Sat Aug 21st – We rode the “marine highway” – the name they give the state ferry system - from Haines to Juneau. There is room for cars, RV’s, trucks and more, but we had decided to leave the camper in Haines, and just pay the walk-on rate.
This is a picture of the Malisapina coming into port. it is not a blurry pic, it was just very foggy that morning.
The ferry is a rather large boat, which resembles a small cruise ship. it has a dining area, a video playroom, a small movie theatre where they show movies, and a gift shop.There are also berths that you can rent for the night on extended trips. The ferry has several large lounges, like this one, with quite large and roomy chairs. This lounge looks out the front windows of the ship. We sat up front, and it was like being in your living room, but having a beautiful view slowly cruising by. Our ferry ride was 4.5 hrs to Juneau, but you could go from Haines all the way south to Prince Rupert in 2.5 days.
The ferry to Juneau travels through the Lynn Canal. The Lynn Canal, is really a fjord (which I have learned is just a wide, glacial valley with the characteristic steep sides, but the bottom is under water and connects to the sea). This fjord is 700-800 feet deep!
The views, as we cruised the Inside Passage, were beautiful!
This lighthouse is the only original lighthouse in this area that has not had any remodeling done.
This is our first view of Mendenhall Glacier, coming into Juneau.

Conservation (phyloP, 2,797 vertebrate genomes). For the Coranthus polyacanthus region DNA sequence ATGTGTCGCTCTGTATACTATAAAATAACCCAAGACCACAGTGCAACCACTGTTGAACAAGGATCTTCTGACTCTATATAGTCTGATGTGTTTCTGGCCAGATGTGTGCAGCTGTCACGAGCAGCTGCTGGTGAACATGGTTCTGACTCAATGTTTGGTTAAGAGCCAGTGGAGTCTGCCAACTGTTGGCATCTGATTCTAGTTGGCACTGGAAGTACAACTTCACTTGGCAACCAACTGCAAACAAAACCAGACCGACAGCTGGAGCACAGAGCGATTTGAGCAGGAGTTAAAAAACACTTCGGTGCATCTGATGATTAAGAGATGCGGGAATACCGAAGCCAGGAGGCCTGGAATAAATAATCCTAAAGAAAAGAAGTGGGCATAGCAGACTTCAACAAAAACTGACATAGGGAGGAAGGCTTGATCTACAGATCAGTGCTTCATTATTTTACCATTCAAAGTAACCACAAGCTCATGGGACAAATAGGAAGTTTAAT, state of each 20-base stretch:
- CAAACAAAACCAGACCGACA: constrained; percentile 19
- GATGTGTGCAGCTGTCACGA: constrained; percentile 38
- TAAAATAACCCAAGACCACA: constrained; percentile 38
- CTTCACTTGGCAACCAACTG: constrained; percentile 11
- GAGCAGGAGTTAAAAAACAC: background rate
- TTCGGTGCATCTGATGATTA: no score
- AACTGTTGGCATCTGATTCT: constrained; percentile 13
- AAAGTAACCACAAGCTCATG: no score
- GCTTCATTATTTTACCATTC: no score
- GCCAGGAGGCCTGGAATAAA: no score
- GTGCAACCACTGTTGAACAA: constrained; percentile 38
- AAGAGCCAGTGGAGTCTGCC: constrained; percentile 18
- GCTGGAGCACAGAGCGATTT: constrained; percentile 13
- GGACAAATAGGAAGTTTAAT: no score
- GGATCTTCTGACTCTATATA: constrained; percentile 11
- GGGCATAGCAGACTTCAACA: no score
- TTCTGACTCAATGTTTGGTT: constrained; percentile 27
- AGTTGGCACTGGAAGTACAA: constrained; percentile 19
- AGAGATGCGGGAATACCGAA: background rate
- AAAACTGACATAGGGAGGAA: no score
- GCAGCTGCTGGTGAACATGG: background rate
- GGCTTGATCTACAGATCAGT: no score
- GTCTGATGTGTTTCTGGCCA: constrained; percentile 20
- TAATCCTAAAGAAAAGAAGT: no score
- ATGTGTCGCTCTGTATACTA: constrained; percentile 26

Notice that the glacier has an upper and lower part visible in the pic. Mendenhall makes an S shape as it curls down from the mountain.
When we arrived at Juneau, we checked into the Silver Bow Inn (again, I can’t believe that I didn’t get a picture). The Silver Bow Inn is located just above the oldest continuously run bakery in Alaska. : ) Our room was nice, and the Inn was right down town – walking distance to a few areas to sightsee. We decided to stay within the downtown area and not head out to see Mendenhall Glacier, which was about 11 miles outside of town.
This is St Nicholas Russian orthodox Church (established 1894). Note the beautiful original icons on the front wall.
Downtown Juneau had the capital building and legislative buildings (somewhat unassuming) and several older, original buildings that had been converted into shops. Further towards the waterfront (where up to 5 cruise ships can dock) were several blocks of souvenir type gift shops and jewelry stores. It was disappointing to learn that 70 percent of these stores are owned by the cruise lines and were built just for the cruise ship tourist trade. We were told that 2 days after the last cruise ship leaves, the stores are boarded up and the last several blocks of the downtown are not even cleared of snow in the winter. We don’t much care for all the tourist hype.
After looking around downtown, we took the aerial tram up to Mt. Roberts. It was a fun few minutes of travel and overlook of the city.
On top of Mt. Roberts, we hiked a short trail and watched a very good film on the Tlinglet Indians. Then we had a wonderful dinner of smoked salmon on a Caesar salad and crab legs……… VERY good. It was fun to soak up the excitement of a city……….just a bit.